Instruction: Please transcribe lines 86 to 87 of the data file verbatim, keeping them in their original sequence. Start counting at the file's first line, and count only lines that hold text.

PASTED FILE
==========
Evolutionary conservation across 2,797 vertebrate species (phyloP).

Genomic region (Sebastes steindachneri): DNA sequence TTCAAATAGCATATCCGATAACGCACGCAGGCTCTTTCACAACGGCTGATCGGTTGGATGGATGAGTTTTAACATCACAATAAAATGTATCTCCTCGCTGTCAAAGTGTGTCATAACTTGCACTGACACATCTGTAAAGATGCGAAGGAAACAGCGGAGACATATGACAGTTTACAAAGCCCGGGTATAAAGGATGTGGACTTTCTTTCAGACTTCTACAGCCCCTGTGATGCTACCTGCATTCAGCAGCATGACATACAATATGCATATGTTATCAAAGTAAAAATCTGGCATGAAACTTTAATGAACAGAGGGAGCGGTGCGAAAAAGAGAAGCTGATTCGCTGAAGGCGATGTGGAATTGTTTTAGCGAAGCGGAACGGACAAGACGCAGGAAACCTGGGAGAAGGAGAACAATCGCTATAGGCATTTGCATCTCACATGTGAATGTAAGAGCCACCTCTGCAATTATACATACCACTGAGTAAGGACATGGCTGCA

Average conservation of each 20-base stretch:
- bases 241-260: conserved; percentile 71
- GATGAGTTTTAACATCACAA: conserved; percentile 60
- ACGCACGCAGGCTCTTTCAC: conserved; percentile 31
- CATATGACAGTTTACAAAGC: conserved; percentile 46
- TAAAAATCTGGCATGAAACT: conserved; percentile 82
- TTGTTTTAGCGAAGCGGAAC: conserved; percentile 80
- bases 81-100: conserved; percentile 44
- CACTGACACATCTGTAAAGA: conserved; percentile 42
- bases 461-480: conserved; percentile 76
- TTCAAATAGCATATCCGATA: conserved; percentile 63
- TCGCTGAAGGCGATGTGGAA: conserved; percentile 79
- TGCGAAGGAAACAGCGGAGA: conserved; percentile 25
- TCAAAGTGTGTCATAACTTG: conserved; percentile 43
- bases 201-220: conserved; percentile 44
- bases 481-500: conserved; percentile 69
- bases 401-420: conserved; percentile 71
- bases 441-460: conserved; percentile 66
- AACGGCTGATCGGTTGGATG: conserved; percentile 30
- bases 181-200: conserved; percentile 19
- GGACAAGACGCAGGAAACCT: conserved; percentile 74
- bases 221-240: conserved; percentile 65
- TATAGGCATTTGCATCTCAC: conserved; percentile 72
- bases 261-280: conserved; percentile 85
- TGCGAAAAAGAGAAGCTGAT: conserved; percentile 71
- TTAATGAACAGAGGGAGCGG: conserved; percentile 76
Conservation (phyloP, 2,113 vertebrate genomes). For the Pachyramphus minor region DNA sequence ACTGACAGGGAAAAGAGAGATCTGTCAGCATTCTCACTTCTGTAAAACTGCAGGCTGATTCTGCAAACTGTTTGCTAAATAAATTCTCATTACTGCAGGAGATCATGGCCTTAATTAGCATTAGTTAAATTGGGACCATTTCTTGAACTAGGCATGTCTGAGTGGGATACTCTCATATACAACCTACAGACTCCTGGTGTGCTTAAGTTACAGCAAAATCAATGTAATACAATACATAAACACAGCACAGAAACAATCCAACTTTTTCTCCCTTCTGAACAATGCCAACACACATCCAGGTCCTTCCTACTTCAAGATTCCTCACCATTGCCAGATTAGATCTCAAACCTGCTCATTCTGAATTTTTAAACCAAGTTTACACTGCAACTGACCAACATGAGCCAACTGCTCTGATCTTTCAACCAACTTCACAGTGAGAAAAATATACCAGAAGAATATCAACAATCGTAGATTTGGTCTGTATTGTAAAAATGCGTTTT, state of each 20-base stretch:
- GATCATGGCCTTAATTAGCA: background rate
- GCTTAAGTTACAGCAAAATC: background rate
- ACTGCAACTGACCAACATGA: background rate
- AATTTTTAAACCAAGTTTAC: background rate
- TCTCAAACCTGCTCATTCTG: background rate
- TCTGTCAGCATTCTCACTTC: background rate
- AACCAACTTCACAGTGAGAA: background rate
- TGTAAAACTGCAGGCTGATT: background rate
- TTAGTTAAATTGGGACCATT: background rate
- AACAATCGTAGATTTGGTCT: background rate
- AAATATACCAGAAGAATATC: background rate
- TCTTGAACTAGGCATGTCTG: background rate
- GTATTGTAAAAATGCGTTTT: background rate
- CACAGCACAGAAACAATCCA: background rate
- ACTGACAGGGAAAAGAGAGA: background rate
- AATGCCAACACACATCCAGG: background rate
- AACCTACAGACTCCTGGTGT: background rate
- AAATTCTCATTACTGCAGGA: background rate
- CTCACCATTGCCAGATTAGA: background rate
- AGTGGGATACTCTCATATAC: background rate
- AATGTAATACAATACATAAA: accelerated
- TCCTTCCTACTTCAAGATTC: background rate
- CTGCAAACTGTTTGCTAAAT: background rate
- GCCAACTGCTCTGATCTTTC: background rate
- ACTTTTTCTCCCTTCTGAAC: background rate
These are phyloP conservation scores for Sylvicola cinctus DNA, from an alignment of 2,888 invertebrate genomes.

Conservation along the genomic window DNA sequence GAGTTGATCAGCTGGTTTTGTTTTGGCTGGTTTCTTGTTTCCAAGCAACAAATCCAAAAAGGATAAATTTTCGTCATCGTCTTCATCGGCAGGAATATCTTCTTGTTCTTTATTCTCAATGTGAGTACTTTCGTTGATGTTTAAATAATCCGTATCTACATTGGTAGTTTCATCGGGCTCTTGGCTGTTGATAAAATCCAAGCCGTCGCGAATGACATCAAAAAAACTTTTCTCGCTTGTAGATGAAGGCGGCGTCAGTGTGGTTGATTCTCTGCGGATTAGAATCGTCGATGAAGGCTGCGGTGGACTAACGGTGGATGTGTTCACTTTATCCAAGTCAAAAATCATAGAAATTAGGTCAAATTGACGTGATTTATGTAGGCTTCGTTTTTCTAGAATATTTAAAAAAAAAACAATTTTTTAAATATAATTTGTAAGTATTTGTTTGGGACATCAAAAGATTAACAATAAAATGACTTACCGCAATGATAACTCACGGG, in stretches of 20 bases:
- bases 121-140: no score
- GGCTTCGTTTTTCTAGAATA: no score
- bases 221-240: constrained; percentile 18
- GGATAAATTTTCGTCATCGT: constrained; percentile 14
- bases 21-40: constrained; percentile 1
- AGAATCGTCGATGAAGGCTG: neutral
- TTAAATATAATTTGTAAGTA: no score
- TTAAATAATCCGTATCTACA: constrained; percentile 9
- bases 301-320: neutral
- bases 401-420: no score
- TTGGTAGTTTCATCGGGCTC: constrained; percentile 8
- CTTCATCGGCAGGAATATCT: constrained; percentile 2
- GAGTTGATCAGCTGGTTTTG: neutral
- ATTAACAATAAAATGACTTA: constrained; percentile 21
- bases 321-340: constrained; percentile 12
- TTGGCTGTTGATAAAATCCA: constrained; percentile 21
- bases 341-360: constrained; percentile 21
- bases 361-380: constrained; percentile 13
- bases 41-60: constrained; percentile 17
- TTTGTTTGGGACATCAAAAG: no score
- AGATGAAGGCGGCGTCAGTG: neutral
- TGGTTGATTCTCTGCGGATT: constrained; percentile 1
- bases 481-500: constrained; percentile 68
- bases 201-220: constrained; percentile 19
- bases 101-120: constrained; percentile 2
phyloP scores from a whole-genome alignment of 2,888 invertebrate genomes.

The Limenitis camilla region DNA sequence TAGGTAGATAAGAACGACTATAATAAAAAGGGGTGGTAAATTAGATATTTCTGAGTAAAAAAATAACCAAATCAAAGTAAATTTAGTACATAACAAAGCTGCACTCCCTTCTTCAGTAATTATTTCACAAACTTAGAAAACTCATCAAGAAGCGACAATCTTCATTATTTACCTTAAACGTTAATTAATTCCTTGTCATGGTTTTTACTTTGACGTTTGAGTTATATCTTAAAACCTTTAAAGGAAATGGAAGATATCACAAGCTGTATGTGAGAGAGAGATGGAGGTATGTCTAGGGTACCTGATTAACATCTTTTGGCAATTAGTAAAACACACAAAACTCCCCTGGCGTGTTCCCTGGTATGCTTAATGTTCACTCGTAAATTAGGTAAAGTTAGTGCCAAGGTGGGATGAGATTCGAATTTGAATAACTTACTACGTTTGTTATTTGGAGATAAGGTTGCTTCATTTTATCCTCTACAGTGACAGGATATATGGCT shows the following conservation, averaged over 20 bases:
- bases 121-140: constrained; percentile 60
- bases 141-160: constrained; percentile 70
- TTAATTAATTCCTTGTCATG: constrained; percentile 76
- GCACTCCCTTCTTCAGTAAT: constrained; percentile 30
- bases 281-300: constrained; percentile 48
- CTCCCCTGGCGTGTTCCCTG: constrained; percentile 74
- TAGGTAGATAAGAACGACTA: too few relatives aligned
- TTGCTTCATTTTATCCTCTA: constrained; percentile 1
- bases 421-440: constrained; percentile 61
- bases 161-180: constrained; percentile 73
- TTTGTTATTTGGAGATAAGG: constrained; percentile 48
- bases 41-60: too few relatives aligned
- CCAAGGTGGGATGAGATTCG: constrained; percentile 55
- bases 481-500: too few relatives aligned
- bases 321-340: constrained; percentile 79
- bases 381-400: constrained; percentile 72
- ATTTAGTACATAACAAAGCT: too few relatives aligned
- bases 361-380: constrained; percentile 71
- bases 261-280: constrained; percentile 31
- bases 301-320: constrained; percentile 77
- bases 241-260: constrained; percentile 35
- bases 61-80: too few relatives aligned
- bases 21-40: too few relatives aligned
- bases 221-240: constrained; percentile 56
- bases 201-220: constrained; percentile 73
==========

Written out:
- TTAATTAATTCCTTGTCATG: constrained; percentile 76
- GCACTCCCTTCTTCAGTAAT: constrained; percentile 30